See faster muscle recovery with beets. Beets are packed with betacyanins which gives the veggie its bright color. But they are far more powerful than pigment. Betacyanins contain antioxidant and anti-inflammatory properties, which can reduce muscle soreness. In practical terms, this may help return vegan athletes to a peak performance state more quickly.
Eat beets to reduce inflammation: Beets may be particularly helpful for athletes coping with chronic inflammation. With chronic inflammation, white blood cells attack healthy tissue. This can impact performance, and lead to serious chronic health problems like diabetes, obesity, heart disease, cancer, and more.
But you can reduce chronic inflammation by adding anti-inflammatory foods to your plant-based diet. And, yes, beets are one of the best foods for your whole food plant-based diet, thanks to their anti-inflammatory betalains and polyphenols.
3. Nutritional Yeast
Nutritional yeast is packed with B vitamins (linked with lower stroke risk and boosted brain health), selenium (great for healthy hair and skin), zinc (boosts immunity and libido), folate, and plant-based protein.
It’s also known as a rare vegan food source of B-12, though this is only true in fortified nutritional yeast brands so be sure to read your food labels before purchasing if this is what you’re after. (Get more information on vegans and B-12 supplementation here!)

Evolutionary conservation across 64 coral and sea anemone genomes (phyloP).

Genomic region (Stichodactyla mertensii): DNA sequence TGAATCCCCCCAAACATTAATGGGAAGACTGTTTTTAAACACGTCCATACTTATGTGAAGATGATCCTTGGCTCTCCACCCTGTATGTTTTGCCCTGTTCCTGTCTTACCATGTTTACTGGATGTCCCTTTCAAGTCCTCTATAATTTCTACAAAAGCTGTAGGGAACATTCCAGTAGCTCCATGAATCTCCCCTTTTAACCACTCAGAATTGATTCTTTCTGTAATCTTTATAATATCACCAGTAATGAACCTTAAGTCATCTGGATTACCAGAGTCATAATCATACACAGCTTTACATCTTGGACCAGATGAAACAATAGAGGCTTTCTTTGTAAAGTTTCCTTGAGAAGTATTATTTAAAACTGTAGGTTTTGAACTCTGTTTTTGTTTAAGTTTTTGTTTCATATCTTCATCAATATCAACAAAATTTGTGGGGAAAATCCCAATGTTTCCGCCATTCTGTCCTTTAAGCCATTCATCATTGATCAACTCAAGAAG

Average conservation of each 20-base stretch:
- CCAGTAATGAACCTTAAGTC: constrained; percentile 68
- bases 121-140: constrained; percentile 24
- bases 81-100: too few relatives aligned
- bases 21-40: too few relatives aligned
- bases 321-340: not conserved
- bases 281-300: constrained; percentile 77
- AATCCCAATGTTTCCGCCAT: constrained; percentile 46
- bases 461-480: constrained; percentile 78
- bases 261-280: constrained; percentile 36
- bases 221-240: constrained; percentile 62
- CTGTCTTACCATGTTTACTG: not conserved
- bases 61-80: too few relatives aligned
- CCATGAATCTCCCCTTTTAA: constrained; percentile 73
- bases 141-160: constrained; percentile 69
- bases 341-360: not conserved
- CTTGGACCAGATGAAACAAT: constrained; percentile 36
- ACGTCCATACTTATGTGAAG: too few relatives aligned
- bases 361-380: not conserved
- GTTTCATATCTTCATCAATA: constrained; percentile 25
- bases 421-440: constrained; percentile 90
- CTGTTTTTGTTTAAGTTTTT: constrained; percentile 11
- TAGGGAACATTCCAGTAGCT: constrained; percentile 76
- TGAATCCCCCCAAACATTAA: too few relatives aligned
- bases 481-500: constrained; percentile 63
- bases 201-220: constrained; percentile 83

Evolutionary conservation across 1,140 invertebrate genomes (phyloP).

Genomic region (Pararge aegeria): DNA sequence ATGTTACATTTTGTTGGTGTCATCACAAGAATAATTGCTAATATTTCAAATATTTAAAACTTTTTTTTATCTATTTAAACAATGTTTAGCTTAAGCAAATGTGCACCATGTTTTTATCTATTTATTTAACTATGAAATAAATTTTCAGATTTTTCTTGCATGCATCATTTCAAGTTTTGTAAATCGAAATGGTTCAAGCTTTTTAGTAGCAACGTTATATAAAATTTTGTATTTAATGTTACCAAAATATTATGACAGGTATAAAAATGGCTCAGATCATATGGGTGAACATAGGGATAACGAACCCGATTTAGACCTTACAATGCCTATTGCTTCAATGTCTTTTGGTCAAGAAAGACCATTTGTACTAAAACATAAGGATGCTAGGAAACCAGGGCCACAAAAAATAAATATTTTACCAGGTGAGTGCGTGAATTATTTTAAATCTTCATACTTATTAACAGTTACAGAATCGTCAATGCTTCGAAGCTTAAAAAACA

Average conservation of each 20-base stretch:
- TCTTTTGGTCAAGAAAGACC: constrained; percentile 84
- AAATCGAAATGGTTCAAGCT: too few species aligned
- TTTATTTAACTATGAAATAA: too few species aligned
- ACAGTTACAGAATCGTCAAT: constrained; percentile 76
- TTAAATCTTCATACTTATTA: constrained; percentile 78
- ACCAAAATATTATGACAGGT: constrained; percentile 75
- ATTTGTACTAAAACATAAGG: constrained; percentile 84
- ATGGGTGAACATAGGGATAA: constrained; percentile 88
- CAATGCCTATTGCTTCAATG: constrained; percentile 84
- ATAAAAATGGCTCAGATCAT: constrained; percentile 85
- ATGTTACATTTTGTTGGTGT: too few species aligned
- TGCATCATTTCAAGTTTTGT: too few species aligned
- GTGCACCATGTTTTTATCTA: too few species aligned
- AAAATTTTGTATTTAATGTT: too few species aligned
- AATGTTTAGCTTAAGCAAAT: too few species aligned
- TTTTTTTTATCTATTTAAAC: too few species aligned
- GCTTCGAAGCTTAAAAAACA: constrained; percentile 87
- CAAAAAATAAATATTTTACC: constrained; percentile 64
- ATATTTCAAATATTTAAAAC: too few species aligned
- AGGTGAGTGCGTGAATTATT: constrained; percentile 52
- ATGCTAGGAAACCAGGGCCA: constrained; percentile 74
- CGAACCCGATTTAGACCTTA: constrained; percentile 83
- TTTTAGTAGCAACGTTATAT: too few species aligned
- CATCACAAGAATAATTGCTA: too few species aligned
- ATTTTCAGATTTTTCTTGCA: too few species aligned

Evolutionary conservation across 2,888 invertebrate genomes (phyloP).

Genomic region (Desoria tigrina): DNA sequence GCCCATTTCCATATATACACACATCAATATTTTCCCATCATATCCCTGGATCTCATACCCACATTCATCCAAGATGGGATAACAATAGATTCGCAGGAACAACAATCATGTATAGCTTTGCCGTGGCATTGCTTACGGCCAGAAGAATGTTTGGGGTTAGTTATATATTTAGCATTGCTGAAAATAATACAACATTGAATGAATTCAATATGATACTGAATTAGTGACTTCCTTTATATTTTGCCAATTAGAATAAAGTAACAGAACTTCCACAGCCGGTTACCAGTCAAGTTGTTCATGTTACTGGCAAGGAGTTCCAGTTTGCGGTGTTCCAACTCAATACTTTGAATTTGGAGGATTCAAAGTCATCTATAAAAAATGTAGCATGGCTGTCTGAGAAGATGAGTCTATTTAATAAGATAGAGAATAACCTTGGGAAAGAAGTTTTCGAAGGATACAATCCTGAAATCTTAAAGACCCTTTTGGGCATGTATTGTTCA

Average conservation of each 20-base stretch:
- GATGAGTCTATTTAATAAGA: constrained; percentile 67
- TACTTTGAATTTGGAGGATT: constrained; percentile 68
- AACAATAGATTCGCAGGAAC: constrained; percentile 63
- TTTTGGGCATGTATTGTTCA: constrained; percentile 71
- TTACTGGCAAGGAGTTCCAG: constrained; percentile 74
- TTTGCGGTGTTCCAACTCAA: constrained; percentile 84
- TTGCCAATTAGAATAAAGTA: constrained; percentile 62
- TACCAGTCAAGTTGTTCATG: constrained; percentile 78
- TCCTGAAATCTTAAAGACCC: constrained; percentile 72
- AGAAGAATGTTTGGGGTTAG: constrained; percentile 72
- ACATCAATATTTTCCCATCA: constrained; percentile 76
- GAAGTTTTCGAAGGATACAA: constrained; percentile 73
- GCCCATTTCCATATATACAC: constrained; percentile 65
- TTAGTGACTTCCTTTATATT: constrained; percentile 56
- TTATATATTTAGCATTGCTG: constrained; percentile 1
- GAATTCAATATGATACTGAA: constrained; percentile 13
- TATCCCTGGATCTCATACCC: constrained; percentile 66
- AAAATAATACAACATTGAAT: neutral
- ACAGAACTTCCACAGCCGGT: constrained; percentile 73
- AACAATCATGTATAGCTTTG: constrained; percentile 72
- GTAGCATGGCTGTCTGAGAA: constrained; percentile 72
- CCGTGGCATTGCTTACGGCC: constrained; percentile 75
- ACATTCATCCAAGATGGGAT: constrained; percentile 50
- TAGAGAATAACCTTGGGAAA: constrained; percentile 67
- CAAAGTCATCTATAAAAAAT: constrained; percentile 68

Nutritional yeast benefits don’t stop there. This flavor booster may also help prevent cancer and improve heart health thanks to its beta glucan fiber content. This particular type of soluble fiber is also linked with boosting immunity, particularly in athletes!
New to this ingredient? Here's how to use nutritional yeast at home.
4. Chia Seeds
Let us count the ways the humble chia seed powers your plant-based life, shall we?
Chia seeds are packed with:
- Omega-3 fatty acids
- Fiber (10 grams per ounce, or 2 tablespoons!)
- Protein (4 grams per ounce!)
- Minerals including zinc, magnesium, calcium, manganese, phosphorus, and iron
- Vitamin B3 (niacin), potassium, vitamin B1 (thiamine) and vitamin B2.
Some new research suggests that eating chia seeds might also help lower cholesterol, blood pressure, and triglycerides.
Chia seeds are typically grown organically (see ya, pesticides!). They are non-GMO and naturally gluten-free. This is why they make for a fantastic food for plant-based athletes - or athletes simply trying to incorporate MORE plants into their diets!